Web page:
What’s playing in Madison theaters, Feb. 28-March 6


All week

The Wind Rises” (Point) — Don’t miss legendary animator Hayao Miyazaki’s supposedly final film, the true-life story of a nearsighted man who becomes an influential plane designer.

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“Non-Stop”: Excuse me, ma’am, is this seat “Taken”?

Photography By Myles Aronowitz

Non-Stop” opens Friday at Point, Eastgate, and Star Cinema. PG-13, 1:50, two and a half stars out of four.

Give Liam Neeson credit — he’s an action star who acts. In the “Taken” movies, “Unknown” and now “Non-Stop” (reteaming him with “Unknown” director Jaume Collet-Serra), Neeson manages to sell increasingly unbelievable premises with a world-weary gravitas and an edge of menace. In “Non-Stop,” he’s the captain, and even if we don’t know where we’re going and suspect the movie doesn’t either, we trust him to get us there.

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“Wadjda”: For a Saudi girl, freedom comes on two wheels


“Wadjda” opens Friday at Sundance Cinemas. PG, 1:40, three stars out of four.

Wadjda wants a bike. She sees a beautiful bike strapped to the roof of a car, and it seems to be gliding in the air by her, just begging her to hop on board and ride. But bikes cost money. That is a problem for Wadjda, but not the biggest one.

The biggest one is that Wadjda is a 10-year-old girl in Saudi Arabia, where women are not allowed to drive cars or vote.

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“At Berkeley”: At 84, documentary filmmaker Frederick Wiseman goes back to school


“At Berkeley” screens at 1 p.m. Saturday at the UW-Cinematheque, 4070 Vilas Hall, 821 University Ave. Not rated, 4:04, three and a half stars out of four. FREE!

That running time in the above description is not a misprint. Legendary documentary filmmaker Frederick Wiseman’s “At Berkeley” clocks in at over four hours, which you’d think would make viewers eligible for some kind of college credit.

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Blu-ray review: “King of the Hill: The Criterion Collection”


When film lovers made lists of the movies that they wanted to see on DVD but were been released, Steven Soderbergh’s “King of the Hill” was often near the top of the list. Only available on VHS since its release in 1993, Soderbergh’s affecting and lovely third film is finally out this week, and worth the wait, on an extras-packed DVD/Blu-ray combo package from the Criterion Collection.

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Instant Gratification: “Surfwise” and four other good documentaries to watch on Netflix Instant


For some reason, a bunch of really good documentaries from the past few years just went up on Netflix Instant in the last few days. So I’m going to break protocol this week and do an all-doc edition of Instant Gratification, with subjects ranging from sports to politics to a very strange romance.

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I don’t care what Steven Soderbergh says, I still like “The Underneath’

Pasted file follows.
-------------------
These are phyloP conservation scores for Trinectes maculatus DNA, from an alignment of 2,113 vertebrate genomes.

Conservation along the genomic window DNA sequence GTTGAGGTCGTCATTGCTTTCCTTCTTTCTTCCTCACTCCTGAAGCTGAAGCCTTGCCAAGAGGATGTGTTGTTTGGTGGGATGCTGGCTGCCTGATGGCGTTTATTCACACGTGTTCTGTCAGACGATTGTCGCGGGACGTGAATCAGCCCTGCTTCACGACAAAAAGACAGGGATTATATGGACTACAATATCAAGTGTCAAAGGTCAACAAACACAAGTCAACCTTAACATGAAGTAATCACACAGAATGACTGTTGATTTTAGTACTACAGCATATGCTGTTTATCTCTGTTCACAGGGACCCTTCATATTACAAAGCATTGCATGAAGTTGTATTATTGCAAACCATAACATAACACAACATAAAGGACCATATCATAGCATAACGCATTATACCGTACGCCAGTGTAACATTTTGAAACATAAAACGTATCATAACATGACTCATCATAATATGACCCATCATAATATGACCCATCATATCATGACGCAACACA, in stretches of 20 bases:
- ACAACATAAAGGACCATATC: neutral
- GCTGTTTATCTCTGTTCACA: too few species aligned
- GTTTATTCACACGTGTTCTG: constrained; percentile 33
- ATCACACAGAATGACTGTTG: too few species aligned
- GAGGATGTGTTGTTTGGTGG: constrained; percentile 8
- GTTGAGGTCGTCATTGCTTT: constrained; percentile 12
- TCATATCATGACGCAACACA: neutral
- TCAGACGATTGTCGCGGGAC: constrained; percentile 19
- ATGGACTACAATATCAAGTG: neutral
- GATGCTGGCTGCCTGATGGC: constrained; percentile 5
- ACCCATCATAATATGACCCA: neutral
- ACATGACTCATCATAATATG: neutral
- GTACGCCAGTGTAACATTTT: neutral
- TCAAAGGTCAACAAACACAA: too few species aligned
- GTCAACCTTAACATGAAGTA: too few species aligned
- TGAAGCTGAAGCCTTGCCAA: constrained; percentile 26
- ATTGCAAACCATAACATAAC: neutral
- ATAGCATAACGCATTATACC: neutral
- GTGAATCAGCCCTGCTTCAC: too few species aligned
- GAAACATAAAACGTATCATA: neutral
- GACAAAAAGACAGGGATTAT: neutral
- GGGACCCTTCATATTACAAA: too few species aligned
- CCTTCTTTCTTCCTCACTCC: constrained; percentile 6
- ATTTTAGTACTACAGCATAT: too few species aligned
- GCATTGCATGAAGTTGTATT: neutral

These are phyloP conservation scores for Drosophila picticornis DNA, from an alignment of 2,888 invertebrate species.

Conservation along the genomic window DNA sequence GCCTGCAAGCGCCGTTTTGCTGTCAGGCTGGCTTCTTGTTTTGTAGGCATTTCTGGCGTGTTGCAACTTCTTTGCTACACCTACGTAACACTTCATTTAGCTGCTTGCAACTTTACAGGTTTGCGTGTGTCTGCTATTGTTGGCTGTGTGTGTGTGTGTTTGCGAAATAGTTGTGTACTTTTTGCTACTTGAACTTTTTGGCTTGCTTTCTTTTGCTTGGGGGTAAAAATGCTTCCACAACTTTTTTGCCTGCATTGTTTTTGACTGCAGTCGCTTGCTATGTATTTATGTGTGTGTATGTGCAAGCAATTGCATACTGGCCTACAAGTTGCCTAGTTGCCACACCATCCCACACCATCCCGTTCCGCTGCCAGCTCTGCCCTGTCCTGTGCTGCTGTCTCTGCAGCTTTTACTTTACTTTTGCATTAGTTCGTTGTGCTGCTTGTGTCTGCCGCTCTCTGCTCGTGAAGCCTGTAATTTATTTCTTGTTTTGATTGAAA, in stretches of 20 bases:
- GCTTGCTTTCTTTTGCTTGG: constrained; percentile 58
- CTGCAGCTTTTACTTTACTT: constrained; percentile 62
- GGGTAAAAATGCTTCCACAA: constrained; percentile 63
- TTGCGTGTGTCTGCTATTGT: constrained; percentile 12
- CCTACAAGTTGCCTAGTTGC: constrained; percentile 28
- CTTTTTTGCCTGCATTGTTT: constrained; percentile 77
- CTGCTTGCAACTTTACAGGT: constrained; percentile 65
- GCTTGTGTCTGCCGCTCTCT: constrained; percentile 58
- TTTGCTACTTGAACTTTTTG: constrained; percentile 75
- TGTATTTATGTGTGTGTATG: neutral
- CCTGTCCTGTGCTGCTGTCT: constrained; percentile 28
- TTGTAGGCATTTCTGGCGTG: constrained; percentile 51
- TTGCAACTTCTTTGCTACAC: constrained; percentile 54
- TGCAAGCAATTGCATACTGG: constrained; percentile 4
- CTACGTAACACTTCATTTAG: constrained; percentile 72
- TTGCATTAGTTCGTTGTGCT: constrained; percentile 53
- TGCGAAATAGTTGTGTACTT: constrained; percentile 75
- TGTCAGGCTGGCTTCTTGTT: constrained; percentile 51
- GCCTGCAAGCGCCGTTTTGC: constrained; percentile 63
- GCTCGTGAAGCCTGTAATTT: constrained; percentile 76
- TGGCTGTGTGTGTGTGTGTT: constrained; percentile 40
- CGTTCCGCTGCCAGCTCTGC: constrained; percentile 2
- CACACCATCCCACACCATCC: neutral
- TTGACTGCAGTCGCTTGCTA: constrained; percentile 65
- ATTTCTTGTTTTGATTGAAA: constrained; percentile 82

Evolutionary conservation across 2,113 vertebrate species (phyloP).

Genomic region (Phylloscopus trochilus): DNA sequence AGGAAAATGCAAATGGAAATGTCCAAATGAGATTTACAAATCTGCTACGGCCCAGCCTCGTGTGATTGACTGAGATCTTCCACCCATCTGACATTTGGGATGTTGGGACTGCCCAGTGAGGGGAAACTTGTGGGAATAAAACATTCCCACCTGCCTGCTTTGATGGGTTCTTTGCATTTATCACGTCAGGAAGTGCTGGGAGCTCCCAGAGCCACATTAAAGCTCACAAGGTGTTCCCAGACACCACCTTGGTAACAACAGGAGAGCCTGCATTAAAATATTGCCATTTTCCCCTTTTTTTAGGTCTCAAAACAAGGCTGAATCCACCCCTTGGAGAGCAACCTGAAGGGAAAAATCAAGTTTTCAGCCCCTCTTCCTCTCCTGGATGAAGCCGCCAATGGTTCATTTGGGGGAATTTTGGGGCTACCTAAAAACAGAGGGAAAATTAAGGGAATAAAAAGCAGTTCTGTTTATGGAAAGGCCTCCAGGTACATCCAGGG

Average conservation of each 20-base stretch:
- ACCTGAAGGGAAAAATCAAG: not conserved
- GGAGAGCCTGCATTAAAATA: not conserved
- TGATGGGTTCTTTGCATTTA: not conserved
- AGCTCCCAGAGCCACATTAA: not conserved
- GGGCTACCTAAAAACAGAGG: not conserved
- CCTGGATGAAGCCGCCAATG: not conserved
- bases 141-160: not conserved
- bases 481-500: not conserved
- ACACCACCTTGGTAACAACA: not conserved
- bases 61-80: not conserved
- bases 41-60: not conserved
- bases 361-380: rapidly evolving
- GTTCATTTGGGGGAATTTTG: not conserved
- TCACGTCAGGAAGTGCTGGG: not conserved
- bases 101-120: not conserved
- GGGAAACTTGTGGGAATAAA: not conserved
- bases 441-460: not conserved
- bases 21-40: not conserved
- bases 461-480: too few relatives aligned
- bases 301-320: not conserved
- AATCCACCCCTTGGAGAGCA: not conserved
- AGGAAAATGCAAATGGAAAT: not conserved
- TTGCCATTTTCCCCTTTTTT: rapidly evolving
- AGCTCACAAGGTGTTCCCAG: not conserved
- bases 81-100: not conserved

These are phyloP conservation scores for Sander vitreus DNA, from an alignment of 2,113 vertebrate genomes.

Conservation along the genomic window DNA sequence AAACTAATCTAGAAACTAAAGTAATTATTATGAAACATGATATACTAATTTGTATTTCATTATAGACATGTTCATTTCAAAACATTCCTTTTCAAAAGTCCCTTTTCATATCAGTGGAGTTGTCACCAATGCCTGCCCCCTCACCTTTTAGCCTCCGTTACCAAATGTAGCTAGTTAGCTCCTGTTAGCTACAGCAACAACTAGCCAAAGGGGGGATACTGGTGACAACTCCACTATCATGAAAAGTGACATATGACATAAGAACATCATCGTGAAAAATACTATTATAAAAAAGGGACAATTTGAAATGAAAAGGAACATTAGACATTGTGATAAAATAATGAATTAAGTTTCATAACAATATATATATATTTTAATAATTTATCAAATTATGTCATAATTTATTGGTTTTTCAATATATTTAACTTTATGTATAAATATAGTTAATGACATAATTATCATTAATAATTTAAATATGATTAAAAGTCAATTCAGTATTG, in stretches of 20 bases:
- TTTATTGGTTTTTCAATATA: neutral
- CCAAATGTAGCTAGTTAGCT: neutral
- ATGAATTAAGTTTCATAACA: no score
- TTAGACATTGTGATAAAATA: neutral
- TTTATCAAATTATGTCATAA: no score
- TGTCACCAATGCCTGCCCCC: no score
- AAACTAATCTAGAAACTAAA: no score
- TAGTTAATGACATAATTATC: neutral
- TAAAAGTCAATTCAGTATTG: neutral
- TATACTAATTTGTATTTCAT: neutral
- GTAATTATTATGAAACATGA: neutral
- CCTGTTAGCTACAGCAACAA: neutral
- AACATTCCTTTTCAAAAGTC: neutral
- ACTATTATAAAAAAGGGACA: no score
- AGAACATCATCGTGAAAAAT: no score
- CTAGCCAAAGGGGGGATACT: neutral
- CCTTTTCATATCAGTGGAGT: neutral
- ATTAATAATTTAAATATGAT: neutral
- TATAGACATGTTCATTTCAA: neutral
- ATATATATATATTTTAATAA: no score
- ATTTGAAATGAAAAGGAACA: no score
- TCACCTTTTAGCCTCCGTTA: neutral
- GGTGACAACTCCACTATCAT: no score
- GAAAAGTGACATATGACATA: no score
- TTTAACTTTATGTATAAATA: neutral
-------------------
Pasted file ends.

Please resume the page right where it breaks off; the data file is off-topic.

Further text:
On the new Blu-ray of Steven Soderbergh’s “The Underneath,” somebody has some pretty harsh words to say about the film.”Dead on arrival,” “totally sleepy,” “15 seconds in I know we’re in trouble.” It’s an unusual perspective to say the least on a film being released on Criterion, which is supposed to celebrate great films.

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What’s playing in Madison theaters, Feb. 21-27, 2014


All week

Pompeii” (Point, Eastgate, Star Cinema) — What’s the only thing that can stop a Roman slave from rescuing his true love from the clutches of a cruel rich man? An erupting volcano, obviously! This will be the first film at Point to be shown in its brand-new Ultrascreen DLX theater, featuring Dolby Atmos sound and leather electric recliners, but the film is not in Dolby Atmos. The recliners should work fine, however. (The first flick to show off Atmos at Point will be “300: Rise of an Empire” on March 7, which is ironic, since I believe Star Cinema used the original “300” to show off its IMAX screen to critics.)

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“The Great Beauty”: They threw outrageous parties, they paid heavenly bills


“The Great Beauty” opens Friday at Sundance. NR, 2:22, three and a half stars out of four. I’ll be doing a post-show chat in Sundance’s Overflow Bar after the 6:50 p.m. show on Tuesday, Feb. 25.

Ah, to be wealthy, gorgeous and dead inside in Rome! Paolo Sorrentino’s ravishing “The Great Beauty” at first makes the life of the rich and shallow look like a wonderfully decadent carnival, the camera swooping and gliding from outrageous parties to breathtaking architecture.

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Guy Maddin brings his strange and wonderful movies to Madison


You haven’t seen anything like a Guy Maddin film, unless you’ve seen another Guy Maddin film. At the simplest level, the Canadian filmmaker makes elliptical experimental films using the language and iconography of Golden Age Cinema. His last film, “Keyhole,” was a cryptic take on gangster noir, while his most famous, 2004’s “The Saddest Music in the World,” was a parody of the musicals of yesteryear.

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